Bando fancies himself J. Alfred Prufrock,
head full of hair, some twenty years younger..
Thinking about poetry and philosophy, he sits on a
old wooden chair.
“I only like the people I like,” Bando says in a profoundly cliché
kind of way while he sits inside his dark little unlocked gilded cage.
He considers himself a “master of triviality,” his only problem is
that nobody really cares.
Bando watches his old T.V.
He laughs at people falling
and at the murders in the news at six.
“Natural selection at its finest,” he
His T.V. burns out from
Bando pounds his fist on the wall
Pounding, pounding, pounding.
The concrete pierces his flesh, his knuckles bleed.
He is afraid to go out, he is tired of staying in.
Instead he philosophizes and smiles like a little monkey,
“Random singularities, that’s what we are,” he calmly states.
It makes him feel important, big and here.
The falling drops of blood echo inside his
dark little gilded cage with no locks pooling by his unmoving foot.
“Finally, something interesting to do,” Bando dips his finger in
and plays with his own blood.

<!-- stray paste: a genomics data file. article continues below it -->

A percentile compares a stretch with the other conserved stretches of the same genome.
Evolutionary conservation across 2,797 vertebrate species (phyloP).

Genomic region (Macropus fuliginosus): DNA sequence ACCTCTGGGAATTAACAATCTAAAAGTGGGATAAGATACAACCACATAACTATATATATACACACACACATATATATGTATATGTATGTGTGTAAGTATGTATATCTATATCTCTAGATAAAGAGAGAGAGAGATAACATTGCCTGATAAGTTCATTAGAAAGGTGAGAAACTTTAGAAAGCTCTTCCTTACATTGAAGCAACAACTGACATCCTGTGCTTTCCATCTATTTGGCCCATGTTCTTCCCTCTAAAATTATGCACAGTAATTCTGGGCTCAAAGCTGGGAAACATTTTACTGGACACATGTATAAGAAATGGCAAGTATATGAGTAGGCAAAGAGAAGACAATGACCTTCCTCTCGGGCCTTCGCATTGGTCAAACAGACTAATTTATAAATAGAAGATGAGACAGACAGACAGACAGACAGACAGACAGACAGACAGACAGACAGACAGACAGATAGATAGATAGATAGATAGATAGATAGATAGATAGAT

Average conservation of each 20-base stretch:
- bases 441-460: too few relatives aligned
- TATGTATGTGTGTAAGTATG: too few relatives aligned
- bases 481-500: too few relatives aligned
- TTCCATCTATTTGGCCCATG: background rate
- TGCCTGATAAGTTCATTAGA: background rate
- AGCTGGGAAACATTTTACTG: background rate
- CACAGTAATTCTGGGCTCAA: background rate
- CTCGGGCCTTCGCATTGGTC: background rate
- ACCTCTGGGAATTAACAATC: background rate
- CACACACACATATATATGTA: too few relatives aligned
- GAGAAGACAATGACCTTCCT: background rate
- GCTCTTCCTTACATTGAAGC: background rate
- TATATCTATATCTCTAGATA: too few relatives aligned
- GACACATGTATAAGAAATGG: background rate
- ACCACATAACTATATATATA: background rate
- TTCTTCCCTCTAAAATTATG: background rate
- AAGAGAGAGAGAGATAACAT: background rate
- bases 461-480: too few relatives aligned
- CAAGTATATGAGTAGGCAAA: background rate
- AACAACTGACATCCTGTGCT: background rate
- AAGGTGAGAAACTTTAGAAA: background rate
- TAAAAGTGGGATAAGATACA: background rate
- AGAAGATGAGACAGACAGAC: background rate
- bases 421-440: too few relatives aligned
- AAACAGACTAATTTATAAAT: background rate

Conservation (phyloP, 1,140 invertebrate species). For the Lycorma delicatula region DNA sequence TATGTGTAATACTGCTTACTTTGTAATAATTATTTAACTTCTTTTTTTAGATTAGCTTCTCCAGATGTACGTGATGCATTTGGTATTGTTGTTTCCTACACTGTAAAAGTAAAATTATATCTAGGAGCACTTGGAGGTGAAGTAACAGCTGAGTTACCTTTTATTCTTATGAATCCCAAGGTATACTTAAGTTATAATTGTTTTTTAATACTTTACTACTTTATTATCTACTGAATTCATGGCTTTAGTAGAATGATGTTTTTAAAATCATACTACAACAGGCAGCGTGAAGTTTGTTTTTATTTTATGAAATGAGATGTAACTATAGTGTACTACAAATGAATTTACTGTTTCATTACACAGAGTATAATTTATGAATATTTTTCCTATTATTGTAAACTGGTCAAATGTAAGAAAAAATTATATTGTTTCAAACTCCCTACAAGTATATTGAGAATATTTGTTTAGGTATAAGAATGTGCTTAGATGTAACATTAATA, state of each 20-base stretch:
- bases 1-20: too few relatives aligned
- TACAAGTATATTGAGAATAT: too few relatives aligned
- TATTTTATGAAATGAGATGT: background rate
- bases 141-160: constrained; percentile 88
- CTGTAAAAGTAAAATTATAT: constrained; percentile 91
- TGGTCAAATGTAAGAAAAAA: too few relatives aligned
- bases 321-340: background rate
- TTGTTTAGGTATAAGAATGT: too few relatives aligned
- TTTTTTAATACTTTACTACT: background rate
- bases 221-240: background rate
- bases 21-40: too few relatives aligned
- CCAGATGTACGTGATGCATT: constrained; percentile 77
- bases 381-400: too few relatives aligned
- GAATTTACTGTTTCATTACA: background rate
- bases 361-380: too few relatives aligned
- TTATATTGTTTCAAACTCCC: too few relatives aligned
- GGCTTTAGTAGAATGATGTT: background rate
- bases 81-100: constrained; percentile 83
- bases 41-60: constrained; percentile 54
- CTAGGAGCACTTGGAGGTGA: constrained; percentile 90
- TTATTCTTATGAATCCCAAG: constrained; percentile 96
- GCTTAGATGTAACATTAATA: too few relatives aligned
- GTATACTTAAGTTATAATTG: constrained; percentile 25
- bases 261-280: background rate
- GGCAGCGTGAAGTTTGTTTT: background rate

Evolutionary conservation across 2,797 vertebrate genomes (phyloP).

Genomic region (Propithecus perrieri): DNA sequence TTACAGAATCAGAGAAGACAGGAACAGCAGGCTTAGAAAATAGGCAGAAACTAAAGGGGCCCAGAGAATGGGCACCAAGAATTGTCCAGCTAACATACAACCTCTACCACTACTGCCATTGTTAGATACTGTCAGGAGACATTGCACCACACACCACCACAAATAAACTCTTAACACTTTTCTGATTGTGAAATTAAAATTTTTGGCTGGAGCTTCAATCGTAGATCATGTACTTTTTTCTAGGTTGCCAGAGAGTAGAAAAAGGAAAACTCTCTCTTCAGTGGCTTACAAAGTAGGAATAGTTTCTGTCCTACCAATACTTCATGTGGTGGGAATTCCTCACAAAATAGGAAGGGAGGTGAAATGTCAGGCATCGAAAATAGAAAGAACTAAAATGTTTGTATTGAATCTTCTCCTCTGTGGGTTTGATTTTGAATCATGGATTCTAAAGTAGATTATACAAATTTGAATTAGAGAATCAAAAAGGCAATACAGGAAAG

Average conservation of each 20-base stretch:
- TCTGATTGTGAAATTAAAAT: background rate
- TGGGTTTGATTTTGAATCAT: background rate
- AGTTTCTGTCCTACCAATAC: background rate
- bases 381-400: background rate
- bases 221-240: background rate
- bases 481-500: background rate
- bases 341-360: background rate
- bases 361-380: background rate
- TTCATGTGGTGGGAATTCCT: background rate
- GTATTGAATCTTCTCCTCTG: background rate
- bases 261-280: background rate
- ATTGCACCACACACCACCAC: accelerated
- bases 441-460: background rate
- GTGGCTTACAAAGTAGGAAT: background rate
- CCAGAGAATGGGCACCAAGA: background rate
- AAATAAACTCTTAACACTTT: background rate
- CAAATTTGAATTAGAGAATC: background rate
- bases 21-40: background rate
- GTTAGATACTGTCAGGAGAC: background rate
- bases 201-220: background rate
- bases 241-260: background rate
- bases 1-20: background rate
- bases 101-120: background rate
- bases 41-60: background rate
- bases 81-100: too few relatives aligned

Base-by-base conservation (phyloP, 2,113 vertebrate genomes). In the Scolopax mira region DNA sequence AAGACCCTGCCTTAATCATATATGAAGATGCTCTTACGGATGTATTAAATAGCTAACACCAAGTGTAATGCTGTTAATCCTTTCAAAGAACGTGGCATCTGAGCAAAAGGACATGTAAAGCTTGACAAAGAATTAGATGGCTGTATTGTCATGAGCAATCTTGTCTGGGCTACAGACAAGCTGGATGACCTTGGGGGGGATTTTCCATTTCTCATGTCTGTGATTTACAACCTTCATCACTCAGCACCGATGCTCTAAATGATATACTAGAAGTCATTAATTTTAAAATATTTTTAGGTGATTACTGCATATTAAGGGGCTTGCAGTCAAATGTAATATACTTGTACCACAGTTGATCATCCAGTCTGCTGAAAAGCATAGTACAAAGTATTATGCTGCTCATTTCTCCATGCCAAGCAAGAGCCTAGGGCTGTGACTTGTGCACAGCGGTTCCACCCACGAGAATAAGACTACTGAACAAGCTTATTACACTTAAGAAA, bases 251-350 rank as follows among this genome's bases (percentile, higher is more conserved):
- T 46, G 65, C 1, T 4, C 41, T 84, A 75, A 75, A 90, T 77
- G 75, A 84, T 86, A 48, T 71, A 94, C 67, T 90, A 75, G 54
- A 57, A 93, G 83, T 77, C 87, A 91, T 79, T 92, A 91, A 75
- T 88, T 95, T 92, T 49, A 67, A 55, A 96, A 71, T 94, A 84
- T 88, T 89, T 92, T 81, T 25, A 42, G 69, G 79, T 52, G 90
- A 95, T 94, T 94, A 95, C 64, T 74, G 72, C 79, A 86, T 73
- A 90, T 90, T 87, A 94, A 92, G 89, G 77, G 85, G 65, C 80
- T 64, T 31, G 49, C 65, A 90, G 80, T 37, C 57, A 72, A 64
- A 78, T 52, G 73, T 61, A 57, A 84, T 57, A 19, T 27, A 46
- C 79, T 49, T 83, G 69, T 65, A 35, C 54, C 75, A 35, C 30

Meanwhile his little dark gilded cage without locks lies uncleaned,
needs painting and mold is growing on the pretty gilded bars.
Bando rises from his old wooden chair, walks to the gilded door.
Carefully grabs the handle with his finger tips,
Slowly opens it and peeks outside.
His fears and responsibilities throw him back inside.
He doesn’t know what to do, whether to choke
himself with the old damp air
or burn his face with the hot sun.
He hums “The Little Engine that Could”
Bando sits on his wooden chair again, he smells the mold.
He is back in his gilded cage with no locks.
If you ask him he screams: “You think I like my
little gilded cage with no locks! It’s the only
thing I have, it’s the only thing I know.”
Bando rocks himself slowly to sleep,
sitting on the old wooden chair.